Initiative began with establishing traditions, assisting the students in finding an identity and celebrating student and faculty achievements in both curricula and co-curricular related activities. The web page, especially, needed to be taken out of the nineties and the school needed to demonstrate that it was an important part of the community. Building partnerships with local schools, colleges, universities and the business community remains an ongoing priority.


5. What is your proudest achievement?

John: I have been fortunate. Surrounding myself with successful people has brought me some wonderful honors. I would consider being named the Massachusetts 2007 State Principal of the Year one of the achievements I am most proud of.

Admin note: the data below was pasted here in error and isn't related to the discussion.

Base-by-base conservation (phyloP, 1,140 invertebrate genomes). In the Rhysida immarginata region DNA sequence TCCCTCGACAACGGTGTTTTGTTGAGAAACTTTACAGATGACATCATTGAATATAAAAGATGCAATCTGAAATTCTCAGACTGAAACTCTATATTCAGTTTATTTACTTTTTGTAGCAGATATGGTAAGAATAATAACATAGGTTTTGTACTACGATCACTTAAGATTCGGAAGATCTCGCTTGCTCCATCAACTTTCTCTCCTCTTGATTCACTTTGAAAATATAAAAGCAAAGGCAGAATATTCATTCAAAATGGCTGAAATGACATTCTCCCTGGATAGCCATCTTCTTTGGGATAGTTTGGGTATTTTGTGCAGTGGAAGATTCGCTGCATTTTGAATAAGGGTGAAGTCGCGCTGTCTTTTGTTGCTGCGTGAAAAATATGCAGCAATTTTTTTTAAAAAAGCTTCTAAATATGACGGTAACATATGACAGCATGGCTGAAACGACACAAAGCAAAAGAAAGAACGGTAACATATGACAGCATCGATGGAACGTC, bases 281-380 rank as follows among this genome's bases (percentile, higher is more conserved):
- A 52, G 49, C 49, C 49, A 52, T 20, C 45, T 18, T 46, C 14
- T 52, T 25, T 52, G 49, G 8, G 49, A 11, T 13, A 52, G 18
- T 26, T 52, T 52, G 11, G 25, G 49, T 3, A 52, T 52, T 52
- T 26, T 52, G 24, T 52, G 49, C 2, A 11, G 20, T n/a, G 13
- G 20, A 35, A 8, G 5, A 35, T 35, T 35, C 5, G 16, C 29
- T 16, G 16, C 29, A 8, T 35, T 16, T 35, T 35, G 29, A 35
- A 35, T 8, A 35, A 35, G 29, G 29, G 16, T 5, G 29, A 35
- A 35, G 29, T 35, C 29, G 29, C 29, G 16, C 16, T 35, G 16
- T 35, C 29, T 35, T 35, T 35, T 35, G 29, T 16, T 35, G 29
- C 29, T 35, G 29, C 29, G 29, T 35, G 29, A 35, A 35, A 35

6. What are Your Top 3 book recommendations?

John: From a professional standpoint, Jim Collins’ “Good to Great”, Eli Broad’s “The Art of Being Unreasonable”, and Dr. Ben Chavis’ “Crazy Like a Fox” are three books which inspire educational leaders to become self reflective and creative.


7. What other charitable causes are most meaningful to you and why?

John: I have always been a big supporter of the Special Olympics, but over the past few years he been more intimately involved with Employment Options, a nonprofit agency located in Marlborough, Massachusetts. The organization provides programs and employment opportunities for individuals looking to overcome mental health problems. Given that 45.9 million Americans experienced mental illness in 2012, I believe it to be critical that more people get behind the cause.